ABSTRACT: Water scarcity and salinity are two important limitations for agricultural production. Interaction effects of deficit irrigation and shallow groundwater on crop water use could increase water productivity in arid and semi-arid areas. Quinoa is a traditional Andean seed crop that has been introduced all around the world. However, response of quinoa as a salinity and drought tolerant crop to shallow saline groundwater under deficit irrigation has not been studied. Therefore, the aim of this study was to investigate the influence of saline groundwater depths, GD (0.3, 0.55, and 0.80 m) and deficit irrigation, DI (80, 55 and 30% of full irrigation, FI) on growth, yield and water productivity of quinoa and groundwater contribution (GWC) to its water use in lysimeters under greenhouse conditions. Results indicated that 70% reduction of the full irrigation water resulted in only 36% reduction in seed yield (SY) as compared with maximum SY (2.1 Mg ha−1 at 0.80 m GD with 0.80FI), whereas water productivity based on SY (WUEIseed) increased 12%. Shoot dry matter (SDM) is not sensitive to water deficit and reducing the irrigation volume from 0.80FI to 0.30FI resulted in only 8% decrease in SDM in presence of shallow groundwater. It is concluded that at moderate deficit irrigation (0.80FI) shallow groundwater should be maintained at 0.55 m or higher to obtained maximum SY; however, in places with shallow groundwater (0.30 m), deficit irrigation should be applied in order to achieve higher SY. On average, 27% and 41% reduction in GWC was observed by increasing GD from 0.30 to 0.55 m and 0.30 to 0.80 m, respectively. GWC/ET ranged from 0.40 to 0.72 for 0.80FI, 0.46 to 0.75 for 0.55FI and 0.51 to 0.80 for 0.30FI. Finally, contour plot was developed to show the combined effect of DI and GD on GWC/ET. The boundary for groundwater contribution to quinoa ET is (SWD is the soil water depletion fraction of total available water). Results indicated that 210 mm of ET is required to initiate SY production for quinoa in greenhouse conditions and transpiration efficiency (the ratio of SDM to the seasonal transpiration) for quinoa dry matter production is 0.028 Mg ha−1 mm−1. Seed and dry matter yield response factor to water stress indicated that SY is more sensitive to water stress, followed by root dry matter (RDM) and SDM.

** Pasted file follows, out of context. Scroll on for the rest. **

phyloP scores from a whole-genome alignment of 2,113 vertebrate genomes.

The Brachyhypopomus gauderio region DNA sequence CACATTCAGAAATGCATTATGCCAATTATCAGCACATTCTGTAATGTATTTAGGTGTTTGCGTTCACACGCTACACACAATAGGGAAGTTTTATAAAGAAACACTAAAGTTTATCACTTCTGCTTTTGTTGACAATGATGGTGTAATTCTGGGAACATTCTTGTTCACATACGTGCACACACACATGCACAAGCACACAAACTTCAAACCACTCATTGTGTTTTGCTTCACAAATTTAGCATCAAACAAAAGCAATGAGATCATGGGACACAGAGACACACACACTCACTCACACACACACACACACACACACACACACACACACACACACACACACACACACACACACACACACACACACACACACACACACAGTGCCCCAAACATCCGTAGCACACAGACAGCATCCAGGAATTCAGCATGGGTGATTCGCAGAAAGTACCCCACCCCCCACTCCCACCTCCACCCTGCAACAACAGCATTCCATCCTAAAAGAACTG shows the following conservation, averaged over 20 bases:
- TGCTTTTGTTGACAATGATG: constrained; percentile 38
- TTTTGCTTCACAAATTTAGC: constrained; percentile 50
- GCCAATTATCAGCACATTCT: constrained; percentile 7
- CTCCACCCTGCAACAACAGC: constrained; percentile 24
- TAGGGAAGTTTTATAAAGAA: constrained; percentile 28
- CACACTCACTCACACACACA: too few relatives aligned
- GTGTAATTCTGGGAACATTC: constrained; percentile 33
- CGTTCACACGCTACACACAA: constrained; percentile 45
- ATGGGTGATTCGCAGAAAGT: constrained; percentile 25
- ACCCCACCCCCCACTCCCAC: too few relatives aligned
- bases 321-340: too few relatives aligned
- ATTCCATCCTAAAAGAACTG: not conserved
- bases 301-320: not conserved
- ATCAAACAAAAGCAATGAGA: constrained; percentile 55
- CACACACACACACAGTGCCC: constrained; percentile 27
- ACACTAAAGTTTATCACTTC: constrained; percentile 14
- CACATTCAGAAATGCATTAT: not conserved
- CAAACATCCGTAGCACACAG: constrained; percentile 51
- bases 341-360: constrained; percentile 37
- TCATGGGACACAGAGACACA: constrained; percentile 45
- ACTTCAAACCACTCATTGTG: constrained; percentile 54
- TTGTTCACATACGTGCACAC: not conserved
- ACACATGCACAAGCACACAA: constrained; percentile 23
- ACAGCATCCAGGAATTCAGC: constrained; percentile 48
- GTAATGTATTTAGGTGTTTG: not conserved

Agricultural Water Management 09/2015; 159. DOI:10.1016/j.agwat.2015.06.005